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Mack Williams: Re-imagine-made

The other day, I decided to check out a new restaurant in Danville, a neat little bistro called “Crema & Vine.”

The building once held another business devoted not to “Crema and Vine,” but instead, to “Gasa & Oil,” along with some repair and grease jobs. It was formerly an automobile service-repair station.

In the case of this place, re-imagining got well beyond the imagination (or, rather “re-imagination”) stage, going on to the physical,”doing-something-with-it” stage.

In driving by, I had watched the gradual transformation over the last several months, for it is on Danville’s main drag; although most of the “dragging” is now done at the Danville Mall and a few shopping centers. Down in Yanceyville, young people “drag in place” (stand outside trucks and cars, conversing in the Food Lion parking lot).

The pumps went first, followed by the excavation and removal of underground gas tanks. Since nothing neolithic turned up, the state archaeologist wasn’t called in to lay out grids and start sifting, too late anyway, as a big hole was already dug.

Being a follower of the on-line Salisbury Post, I remember Salisbury’s South Main’s “Great Hole” of several years ago. At the time, I was just glad the hole wasn’t superimposed (or “underimposed”) over the building which once housed W.T. Grant Co., where my mother, Lorraine Williams used to work.

I called in a take-out turkey sandwich order, turkey, because like the coal mine canary, an eatery’s success (or lack of it) with making a turkey sandwich is like the “tomato-meter” of the “Rotten Tomatoes” film revue site (and the sandwich did include tomatoes).

I parked in the bistro’s parking lot, where cars waiting for repair were once parked. Repair was now replaced with repast.

When exiting my car, I exclaimed: “This place still reeks of petroleum, almost “tar-like!” I soon realized the parking lot had been freshly tarred.

A wonderful chandelier composed of many lesser lights and metal spikes (“modern art”) hung from the ceiling. Windows had been added to a side wall, and the place was bright and cheery, with both tables and couches. I imagined that before, a “Gotham City” greasy drabness was the decor, with probably a couple of fluorescent fixtures above and snake lights hung here and there.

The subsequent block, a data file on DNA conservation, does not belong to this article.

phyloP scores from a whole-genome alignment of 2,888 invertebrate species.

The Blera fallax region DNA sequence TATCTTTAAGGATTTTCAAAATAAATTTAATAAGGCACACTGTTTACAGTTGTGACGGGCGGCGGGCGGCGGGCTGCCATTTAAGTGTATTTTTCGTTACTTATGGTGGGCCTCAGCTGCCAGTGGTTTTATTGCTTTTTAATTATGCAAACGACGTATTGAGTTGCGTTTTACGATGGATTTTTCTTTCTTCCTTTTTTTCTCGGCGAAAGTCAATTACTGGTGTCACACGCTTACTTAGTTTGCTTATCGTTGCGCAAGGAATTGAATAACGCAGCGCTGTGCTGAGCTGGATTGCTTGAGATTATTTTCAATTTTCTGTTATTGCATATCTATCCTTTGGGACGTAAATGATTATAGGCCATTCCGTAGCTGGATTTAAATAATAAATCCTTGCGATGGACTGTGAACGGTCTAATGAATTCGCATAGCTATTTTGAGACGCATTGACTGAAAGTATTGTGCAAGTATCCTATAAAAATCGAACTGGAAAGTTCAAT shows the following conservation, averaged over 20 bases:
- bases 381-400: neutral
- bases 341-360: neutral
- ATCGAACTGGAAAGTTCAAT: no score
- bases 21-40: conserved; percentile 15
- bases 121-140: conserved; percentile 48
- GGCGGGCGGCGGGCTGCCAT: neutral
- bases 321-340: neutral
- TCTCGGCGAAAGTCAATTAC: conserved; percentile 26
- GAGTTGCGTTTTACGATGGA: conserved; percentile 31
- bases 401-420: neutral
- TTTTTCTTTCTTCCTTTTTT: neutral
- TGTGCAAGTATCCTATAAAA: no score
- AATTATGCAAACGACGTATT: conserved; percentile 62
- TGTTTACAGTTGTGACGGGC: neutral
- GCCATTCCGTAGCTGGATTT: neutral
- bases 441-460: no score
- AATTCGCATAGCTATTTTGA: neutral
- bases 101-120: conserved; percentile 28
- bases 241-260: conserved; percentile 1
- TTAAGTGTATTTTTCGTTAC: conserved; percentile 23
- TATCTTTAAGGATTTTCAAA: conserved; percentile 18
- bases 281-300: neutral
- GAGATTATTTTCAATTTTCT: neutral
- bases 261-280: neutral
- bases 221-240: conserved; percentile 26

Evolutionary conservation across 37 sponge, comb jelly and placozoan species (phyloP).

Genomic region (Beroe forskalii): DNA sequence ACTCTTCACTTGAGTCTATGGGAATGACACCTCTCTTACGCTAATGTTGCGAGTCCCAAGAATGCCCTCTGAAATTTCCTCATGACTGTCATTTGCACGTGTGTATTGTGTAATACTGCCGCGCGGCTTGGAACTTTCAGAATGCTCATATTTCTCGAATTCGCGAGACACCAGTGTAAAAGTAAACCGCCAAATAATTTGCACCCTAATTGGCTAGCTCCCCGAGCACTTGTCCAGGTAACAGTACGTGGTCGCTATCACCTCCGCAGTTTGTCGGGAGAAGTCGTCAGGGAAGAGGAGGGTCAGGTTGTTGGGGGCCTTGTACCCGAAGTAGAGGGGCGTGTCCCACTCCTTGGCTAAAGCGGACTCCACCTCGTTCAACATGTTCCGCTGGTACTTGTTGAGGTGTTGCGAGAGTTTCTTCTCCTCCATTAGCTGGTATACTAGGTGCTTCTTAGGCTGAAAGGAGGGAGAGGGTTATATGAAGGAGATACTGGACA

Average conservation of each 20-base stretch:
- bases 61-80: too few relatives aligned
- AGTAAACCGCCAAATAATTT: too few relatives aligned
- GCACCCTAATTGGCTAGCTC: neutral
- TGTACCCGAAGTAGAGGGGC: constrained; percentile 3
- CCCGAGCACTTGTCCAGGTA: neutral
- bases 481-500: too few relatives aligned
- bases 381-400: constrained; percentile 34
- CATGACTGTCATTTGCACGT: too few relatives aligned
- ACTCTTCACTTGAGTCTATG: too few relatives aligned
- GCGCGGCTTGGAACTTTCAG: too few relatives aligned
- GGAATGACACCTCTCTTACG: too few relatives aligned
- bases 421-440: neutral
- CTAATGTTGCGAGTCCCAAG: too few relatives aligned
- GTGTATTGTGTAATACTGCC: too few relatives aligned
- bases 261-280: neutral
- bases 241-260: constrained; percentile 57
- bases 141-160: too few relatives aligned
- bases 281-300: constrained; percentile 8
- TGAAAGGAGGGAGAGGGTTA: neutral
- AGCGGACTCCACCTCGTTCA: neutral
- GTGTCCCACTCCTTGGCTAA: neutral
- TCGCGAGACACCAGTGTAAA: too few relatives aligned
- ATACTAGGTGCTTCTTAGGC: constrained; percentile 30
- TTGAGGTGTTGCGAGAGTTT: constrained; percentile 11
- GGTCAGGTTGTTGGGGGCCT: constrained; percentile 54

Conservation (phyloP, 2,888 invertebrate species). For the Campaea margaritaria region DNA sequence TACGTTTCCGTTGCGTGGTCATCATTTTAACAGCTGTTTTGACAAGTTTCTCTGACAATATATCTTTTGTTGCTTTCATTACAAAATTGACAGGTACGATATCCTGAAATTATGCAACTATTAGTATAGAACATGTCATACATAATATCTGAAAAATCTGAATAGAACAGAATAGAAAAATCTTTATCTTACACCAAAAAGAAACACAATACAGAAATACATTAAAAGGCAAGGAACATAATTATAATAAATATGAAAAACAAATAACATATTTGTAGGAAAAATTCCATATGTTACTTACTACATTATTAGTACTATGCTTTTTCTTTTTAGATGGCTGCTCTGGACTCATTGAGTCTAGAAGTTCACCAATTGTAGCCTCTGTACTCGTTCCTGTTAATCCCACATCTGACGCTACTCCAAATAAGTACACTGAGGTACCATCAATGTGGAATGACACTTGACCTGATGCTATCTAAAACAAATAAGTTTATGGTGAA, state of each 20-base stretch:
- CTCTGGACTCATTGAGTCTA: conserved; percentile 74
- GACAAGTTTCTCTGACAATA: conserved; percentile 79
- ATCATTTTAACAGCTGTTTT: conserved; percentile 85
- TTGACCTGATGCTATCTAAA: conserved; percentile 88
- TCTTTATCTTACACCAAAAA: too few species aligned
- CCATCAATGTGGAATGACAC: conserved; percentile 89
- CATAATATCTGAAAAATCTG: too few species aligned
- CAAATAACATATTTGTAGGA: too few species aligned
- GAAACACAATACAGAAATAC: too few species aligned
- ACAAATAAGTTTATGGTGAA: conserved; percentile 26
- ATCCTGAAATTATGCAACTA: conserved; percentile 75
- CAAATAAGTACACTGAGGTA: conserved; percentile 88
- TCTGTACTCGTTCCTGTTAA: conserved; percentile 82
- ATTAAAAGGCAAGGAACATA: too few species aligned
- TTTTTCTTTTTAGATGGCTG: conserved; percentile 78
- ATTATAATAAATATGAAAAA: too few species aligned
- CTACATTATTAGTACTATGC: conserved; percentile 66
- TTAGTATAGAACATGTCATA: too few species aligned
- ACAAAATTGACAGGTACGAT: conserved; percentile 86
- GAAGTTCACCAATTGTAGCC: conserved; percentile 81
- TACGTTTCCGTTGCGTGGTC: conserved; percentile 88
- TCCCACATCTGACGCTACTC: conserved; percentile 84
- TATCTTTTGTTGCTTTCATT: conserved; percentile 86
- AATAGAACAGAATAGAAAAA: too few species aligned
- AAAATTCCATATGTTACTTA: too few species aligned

A wide variety of wines were lined up in places where previous “vintages” of 10-W-30 and 10-W-40 had likely been displayed.

When I saw the giant, beautiful, “silvery” coffeepot, I contrasted it with the Mr. Coffee sitting behind my mechanic’s counter in his station. The contents within his pot appear to be the super-concentrated, jet-like (the black gemstone, not the plane) by-product of a week of evaporation!

I saw no signs like those displayed at the service station where I get my car worked on: “This premises protected by Glock,” “Complaints? take a number and wait” (the caption beneath a picture of a hand grenade with a numbered tag looped around the pin), and “A lack of planning on your part doesn’t constitute an emergency on mine!”

The signs there only pertained to the regular offerings, with the Soup of the Day written on a blackboard in multi-colored chalk.

The cashier was most courteous and grinned knowingly when I included with my compliments of the decor, an additional complement on their beautiful, glass-multi-paned “French doors” (the kind there, which, instead of opening from left-to-right, or right-to-left, open from bottom-to-top).

Back at my car with the take-out box, I noticed a small “darkish-drop” of something over in one corner of its lid. I immediately said to myself: “Aha, I have you now! You thought you could change an old service station into a thing of culinary “chic;” but a drop of old evaporated automotive grease has “precipitated” out of the ceiling and “rained” down onto the lid of my turkey sandwich take-out box! You can’t make a silk purse out of a sow’s ear!”

Seeking corroboration for my eyes from my nose, I put it to the drop and sniffed.

I detected a somewhat darker-complected variety of Dijon.

(Postscript: The sandwich was great! I’m advising all my friends to get there stomachs worked on there too!)

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